Every pimple, every character flaw. I was naked for a day; you will be naked for eternity.Geoffrey Chaucer (sort of)
One of the fun things about writing a book you think pretty much no one will read is putting all your friends and family in there and ending their lives in new and imaginative ways. Not in a ‘secret serial killer’ kind of way you understand, more in a ‘hey lads, won’t this be a laugh?’ kind of way. But when said book bizarrely comes to the verge of publication all those funny little in-jokes and tragic ends suddenly seem a little… odd. What is perhaps even more strange is calling your friends and asking them for permission to end their lives.
So, chaps. I wrote a book. It’s getting published. You’re all kind of in it. Some of you for longer than others. Are you all cool with me using your names? And, well, killing you?
Thankfully, I am blessed with excellent friends. Perhaps my favourite reply was this one…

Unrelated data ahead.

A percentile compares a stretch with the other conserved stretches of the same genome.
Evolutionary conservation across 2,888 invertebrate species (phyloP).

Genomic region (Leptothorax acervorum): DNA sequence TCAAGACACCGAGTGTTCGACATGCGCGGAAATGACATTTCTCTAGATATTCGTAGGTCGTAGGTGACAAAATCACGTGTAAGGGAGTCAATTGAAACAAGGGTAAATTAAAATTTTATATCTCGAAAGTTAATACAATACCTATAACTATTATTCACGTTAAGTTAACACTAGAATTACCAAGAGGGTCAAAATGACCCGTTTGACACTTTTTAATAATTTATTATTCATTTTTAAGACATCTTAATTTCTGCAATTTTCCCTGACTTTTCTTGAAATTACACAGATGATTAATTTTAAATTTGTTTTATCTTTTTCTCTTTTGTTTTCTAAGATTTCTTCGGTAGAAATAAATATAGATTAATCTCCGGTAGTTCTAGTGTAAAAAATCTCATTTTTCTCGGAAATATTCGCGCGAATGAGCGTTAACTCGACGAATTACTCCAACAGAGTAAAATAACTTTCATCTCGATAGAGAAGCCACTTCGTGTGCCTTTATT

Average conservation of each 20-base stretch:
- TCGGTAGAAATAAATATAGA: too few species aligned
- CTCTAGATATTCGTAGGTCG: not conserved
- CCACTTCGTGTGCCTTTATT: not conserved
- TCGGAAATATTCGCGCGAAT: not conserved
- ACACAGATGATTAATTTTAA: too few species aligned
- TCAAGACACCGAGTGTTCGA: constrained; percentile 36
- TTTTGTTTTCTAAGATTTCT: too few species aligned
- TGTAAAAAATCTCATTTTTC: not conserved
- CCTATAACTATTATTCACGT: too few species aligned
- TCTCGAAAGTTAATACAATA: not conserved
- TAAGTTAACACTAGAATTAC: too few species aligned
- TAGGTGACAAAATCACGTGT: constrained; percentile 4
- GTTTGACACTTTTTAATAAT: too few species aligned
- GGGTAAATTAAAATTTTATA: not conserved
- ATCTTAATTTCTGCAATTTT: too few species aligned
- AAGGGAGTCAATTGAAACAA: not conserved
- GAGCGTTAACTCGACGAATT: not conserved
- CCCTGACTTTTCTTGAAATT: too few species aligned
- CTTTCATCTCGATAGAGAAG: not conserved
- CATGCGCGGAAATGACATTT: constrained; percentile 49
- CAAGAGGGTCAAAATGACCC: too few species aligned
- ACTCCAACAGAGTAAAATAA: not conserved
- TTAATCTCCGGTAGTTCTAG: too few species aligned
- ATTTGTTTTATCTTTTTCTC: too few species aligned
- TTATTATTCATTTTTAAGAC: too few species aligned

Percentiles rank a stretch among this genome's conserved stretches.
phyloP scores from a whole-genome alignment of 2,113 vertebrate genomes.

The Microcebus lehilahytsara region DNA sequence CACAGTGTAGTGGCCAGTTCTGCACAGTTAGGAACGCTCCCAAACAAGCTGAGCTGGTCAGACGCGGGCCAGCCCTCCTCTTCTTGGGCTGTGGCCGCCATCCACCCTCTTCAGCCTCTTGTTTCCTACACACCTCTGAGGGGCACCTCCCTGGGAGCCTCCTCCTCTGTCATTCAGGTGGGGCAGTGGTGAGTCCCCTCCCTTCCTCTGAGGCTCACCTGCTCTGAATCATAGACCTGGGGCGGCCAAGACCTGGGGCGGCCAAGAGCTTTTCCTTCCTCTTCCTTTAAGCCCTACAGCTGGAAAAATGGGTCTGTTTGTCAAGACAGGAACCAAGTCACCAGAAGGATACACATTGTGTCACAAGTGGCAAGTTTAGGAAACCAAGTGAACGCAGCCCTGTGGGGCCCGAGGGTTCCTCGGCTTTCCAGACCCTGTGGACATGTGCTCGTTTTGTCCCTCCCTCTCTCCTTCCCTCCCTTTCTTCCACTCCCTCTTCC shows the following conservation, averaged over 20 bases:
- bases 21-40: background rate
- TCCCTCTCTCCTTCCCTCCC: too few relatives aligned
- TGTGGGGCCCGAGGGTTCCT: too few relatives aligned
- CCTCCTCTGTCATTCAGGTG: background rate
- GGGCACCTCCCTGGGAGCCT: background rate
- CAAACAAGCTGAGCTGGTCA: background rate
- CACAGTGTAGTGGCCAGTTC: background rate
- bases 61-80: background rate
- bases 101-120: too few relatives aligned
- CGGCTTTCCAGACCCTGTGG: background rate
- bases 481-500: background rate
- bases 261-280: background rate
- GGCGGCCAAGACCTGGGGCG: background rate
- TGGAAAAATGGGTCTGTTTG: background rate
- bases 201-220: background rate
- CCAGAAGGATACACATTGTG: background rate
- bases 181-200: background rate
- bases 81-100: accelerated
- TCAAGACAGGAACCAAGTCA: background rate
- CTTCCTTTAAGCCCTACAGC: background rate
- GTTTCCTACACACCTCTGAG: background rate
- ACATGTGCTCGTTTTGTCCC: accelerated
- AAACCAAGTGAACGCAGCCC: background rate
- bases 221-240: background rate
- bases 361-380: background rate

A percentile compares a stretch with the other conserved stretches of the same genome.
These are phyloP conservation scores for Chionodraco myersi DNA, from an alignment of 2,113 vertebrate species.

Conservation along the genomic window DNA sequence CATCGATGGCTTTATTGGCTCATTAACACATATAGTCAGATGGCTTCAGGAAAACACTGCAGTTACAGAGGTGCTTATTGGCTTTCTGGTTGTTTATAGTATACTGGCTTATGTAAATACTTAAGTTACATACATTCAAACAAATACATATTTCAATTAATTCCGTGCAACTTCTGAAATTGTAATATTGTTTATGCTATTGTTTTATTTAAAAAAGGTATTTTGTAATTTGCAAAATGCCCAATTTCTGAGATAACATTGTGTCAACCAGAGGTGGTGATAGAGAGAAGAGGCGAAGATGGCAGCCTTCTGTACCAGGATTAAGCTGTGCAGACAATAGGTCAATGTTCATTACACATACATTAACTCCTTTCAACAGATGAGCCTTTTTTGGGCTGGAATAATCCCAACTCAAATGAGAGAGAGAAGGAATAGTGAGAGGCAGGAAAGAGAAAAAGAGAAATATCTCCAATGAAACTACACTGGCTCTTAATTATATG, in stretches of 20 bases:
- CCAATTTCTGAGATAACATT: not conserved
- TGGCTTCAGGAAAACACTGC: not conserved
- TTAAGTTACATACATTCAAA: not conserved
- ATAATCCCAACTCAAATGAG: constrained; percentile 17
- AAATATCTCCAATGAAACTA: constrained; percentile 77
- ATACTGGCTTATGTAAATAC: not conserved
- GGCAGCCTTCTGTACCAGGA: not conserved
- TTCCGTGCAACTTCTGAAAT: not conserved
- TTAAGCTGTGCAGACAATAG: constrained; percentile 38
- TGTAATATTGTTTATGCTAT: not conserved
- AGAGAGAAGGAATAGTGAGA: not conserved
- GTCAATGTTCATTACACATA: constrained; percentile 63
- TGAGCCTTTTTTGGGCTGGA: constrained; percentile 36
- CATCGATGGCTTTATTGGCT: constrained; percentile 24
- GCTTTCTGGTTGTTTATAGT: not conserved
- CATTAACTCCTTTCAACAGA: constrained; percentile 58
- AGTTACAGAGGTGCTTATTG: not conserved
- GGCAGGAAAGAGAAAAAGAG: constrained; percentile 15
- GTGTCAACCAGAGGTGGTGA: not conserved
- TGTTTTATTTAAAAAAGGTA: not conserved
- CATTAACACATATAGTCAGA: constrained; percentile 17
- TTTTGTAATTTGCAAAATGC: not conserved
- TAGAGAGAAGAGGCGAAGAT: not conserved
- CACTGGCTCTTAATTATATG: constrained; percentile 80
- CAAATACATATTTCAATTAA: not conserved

What a legend! And they’re all the same. Everyone said yes. So friends and family are-quite literally in some places-littered throughout the books. What is interesting, however, is that I never once chose the name of a person I dislike (there aren’t that many people to be fair, but my Yorkshire-based stories leave little room for Donalds and Vladimirs. Perhaps I should have used Boris the bumbling oaf somewhere though?)
When Paul Bettany-in his excellent portrayal of Geoffrey Chaucer in A Knight’s Tale (loosely based on The Canterbury Tales)-hissed the wonderful insult,
I will eviscerate you in fiction!
he was going after the rogues and scoundrels. When I do it, I’m going after my friends.
Read into that what you will.
So when these books do eventually come out and you’re sitting there having a little read witnessing a particularly gruesome death (an evisceration perhaps?) Just think, that’s someone I love. And they don’t deserve it at all.
It’s a funny old world.